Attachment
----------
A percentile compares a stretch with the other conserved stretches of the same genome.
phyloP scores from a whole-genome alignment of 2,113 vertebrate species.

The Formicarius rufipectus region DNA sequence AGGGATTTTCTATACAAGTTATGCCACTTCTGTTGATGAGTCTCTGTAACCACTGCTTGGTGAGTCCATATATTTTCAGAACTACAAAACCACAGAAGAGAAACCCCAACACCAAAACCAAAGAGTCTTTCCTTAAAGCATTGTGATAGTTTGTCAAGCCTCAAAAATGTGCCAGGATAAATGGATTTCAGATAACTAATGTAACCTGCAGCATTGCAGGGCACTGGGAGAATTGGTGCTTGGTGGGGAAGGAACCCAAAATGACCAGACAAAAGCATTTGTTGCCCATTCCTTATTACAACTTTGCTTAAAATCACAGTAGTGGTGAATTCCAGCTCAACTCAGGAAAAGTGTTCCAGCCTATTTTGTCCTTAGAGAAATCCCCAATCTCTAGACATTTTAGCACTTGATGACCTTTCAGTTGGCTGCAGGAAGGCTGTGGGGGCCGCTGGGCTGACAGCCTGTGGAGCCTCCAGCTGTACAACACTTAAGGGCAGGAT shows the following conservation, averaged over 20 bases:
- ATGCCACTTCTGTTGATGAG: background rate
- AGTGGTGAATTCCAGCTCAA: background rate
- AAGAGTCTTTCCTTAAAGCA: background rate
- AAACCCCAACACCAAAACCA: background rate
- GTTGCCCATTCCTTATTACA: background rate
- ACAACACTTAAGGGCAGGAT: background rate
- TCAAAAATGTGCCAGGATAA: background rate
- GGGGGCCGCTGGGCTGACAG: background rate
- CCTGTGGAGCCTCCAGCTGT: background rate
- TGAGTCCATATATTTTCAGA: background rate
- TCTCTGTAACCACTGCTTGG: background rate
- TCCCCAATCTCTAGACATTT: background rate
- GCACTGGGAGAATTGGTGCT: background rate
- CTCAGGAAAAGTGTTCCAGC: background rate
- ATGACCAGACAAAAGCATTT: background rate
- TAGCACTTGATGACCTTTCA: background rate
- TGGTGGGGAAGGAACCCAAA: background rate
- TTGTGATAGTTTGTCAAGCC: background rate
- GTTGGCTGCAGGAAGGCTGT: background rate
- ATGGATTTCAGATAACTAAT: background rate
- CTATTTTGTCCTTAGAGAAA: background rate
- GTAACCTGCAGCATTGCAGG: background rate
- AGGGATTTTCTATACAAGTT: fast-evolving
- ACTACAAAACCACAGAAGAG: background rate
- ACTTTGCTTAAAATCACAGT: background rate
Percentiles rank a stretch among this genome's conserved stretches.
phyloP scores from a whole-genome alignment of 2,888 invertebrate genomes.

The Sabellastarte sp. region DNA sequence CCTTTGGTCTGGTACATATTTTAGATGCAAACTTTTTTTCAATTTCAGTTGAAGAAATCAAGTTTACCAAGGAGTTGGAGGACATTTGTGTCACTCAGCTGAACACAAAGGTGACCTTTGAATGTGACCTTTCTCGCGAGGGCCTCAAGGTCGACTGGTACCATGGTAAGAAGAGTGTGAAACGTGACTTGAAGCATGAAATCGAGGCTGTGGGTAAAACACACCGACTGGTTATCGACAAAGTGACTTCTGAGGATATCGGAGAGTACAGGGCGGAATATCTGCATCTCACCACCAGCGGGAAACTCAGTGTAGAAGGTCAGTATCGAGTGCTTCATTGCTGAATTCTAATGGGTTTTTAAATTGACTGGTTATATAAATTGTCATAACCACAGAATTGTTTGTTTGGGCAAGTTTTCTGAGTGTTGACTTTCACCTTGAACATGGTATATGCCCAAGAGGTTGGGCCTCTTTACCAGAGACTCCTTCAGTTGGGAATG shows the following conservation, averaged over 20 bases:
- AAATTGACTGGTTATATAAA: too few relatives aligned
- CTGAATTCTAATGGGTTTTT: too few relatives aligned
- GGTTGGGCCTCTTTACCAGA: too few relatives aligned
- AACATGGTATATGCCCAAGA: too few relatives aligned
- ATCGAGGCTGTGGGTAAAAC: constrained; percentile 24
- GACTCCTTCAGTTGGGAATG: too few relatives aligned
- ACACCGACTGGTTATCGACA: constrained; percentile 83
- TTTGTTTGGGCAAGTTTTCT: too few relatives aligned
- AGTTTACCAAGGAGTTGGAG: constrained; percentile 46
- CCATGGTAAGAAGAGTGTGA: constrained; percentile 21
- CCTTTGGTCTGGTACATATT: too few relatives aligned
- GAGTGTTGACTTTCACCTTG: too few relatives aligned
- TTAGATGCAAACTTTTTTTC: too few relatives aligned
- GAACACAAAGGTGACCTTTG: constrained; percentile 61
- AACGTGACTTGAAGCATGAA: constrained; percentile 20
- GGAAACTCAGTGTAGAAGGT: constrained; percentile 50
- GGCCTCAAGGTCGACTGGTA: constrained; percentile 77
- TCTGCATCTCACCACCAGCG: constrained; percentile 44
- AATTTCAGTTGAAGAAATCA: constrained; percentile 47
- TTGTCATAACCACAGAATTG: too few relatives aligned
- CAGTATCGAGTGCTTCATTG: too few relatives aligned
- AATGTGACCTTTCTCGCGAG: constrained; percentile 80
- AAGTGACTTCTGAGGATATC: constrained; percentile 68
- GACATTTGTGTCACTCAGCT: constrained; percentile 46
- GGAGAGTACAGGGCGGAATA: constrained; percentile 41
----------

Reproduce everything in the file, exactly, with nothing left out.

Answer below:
A percentile compares a stretch with the other conserved stretches of the same genome.
phyloP scores from a whole-genome alignment of 2,113 vertebrate species.

The Formicarius rufipectus region DNA sequence AGGGATTTTCTATACAAGTTATGCCACTTCTGTTGATGAGTCTCTGTAACCACTGCTTGGTGAGTCCATATATTTTCAGAACTACAAAACCACAGAAGAGAAACCCCAACACCAAAACCAAAGAGTCTTTCCTTAAAGCATTGTGATAGTTTGTCAAGCCTCAAAAATGTGCCAGGATAAATGGATTTCAGATAACTAATGTAACCTGCAGCATTGCAGGGCACTGGGAGAATTGGTGCTTGGTGGGGAAGGAACCCAAAATGACCAGACAAAAGCATTTGTTGCCCATTCCTTATTACAACTTTGCTTAAAATCACAGTAGTGGTGAATTCCAGCTCAACTCAGGAAAAGTGTTCCAGCCTATTTTGTCCTTAGAGAAATCCCCAATCTCTAGACATTTTAGCACTTGATGACCTTTCAGTTGGCTGCAGGAAGGCTGTGGGGGCCGCTGGGCTGACAGCCTGTGGAGCCTCCAGCTGTACAACACTTAAGGGCAGGAT shows the following conservation, averaged over 20 bases:
- ATGCCACTTCTGTTGATGAG: background rate
- AGTGGTGAATTCCAGCTCAA: background rate
- AAGAGTCTTTCCTTAAAGCA: background rate
- AAACCCCAACACCAAAACCA: background rate
- GTTGCCCATTCCTTATTACA: background rate
- ACAACACTTAAGGGCAGGAT: background rate
- TCAAAAATGTGCCAGGATAA: background rate
- GGGGGCCGCTGGGCTGACAG: background rate
- CCTGTGGAGCCTCCAGCTGT: background rate
- TGAGTCCATATATTTTCAGA: background rate
- TCTCTGTAACCACTGCTTGG: background rate
- TCCCCAATCTCTAGACATTT: background rate
- GCACTGGGAGAATTGGTGCT: background rate
- CTCAGGAAAAGTGTTCCAGC: background rate
- ATGACCAGACAAAAGCATTT: background rate
- TAGCACTTGATGACCTTTCA: background rate
- TGGTGGGGAAGGAACCCAAA: background rate
- TTGTGATAGTTTGTCAAGCC: background rate
- GTTGGCTGCAGGAAGGCTGT: background rate
- ATGGATTTCAGATAACTAAT: background rate
- CTATTTTGTCCTTAGAGAAA: background rate
- GTAACCTGCAGCATTGCAGG: background rate
- AGGGATTTTCTATACAAGTT: fast-evolving
- ACTACAAAACCACAGAAGAG: background rate
- ACTTTGCTTAAAATCACAGT: background rate
Percentiles rank a stretch among this genome's conserved stretches.
phyloP scores from a whole-genome alignment of 2,888 invertebrate genomes.

The Sabellastarte sp. region DNA sequence CCTTTGGTCTGGTACATATTTTAGATGCAAACTTTTTTTCAATTTCAGTTGAAGAAATCAAGTTTACCAAGGAGTTGGAGGACATTTGTGTCACTCAGCTGAACACAAAGGTGACCTTTGAATGTGACCTTTCTCGCGAGGGCCTCAAGGTCGACTGGTACCATGGTAAGAAGAGTGTGAAACGTGACTTGAAGCATGAAATCGAGGCTGTGGGTAAAACACACCGACTGGTTATCGACAAAGTGACTTCTGAGGATATCGGAGAGTACAGGGCGGAATATCTGCATCTCACCACCAGCGGGAAACTCAGTGTAGAAGGTCAGTATCGAGTGCTTCATTGCTGAATTCTAATGGGTTTTTAAATTGACTGGTTATATAAATTGTCATAACCACAGAATTGTTTGTTTGGGCAAGTTTTCTGAGTGTTGACTTTCACCTTGAACATGGTATATGCCCAAGAGGTTGGGCCTCTTTACCAGAGACTCCTTCAGTTGGGAATG shows the following conservation, averaged over 20 bases:
- AAATTGACTGGTTATATAAA: too few relatives aligned
- CTGAATTCTAATGGGTTTTT: too few relatives aligned
- GGTTGGGCCTCTTTACCAGA: too few relatives aligned
- AACATGGTATATGCCCAAGA: too few relatives aligned
- ATCGAGGCTGTGGGTAAAAC: constrained; percentile 24
- GACTCCTTCAGTTGGGAATG: too few relatives aligned
- ACACCGACTGGTTATCGACA: constrained; percentile 83
- TTTGTTTGGGCAAGTTTTCT: too few relatives aligned
- AGTTTACCAAGGAGTTGGAG: constrained; percentile 46
- CCATGGTAAGAAGAGTGTGA: constrained; percentile 21
- CCTTTGGTCTGGTACATATT: too few relatives aligned
- GAGTGTTGACTTTCACCTTG: too few relatives aligned
- TTAGATGCAAACTTTTTTTC: too few relatives aligned
- GAACACAAAGGTGACCTTTG: constrained; percentile 61
- AACGTGACTTGAAGCATGAA: constrained; percentile 20
- GGAAACTCAGTGTAGAAGGT: constrained; percentile 50
- GGCCTCAAGGTCGACTGGTA: constrained; percentile 77
- TCTGCATCTCACCACCAGCG: constrained; percentile 44
- AATTTCAGTTGAAGAAATCA: constrained; percentile 47
- TTGTCATAACCACAGAATTG: too few relatives aligned
- CAGTATCGAGTGCTTCATTG: too few relatives aligned
- AATGTGACCTTTCTCGCGAG: constrained; percentile 80
- AAGTGACTTCTGAGGATATC: constrained; percentile 68
- GACATTTGTGTCACTCAGCT: constrained; percentile 46
- GGAGAGTACAGGGCGGAATA: constrained; percentile 41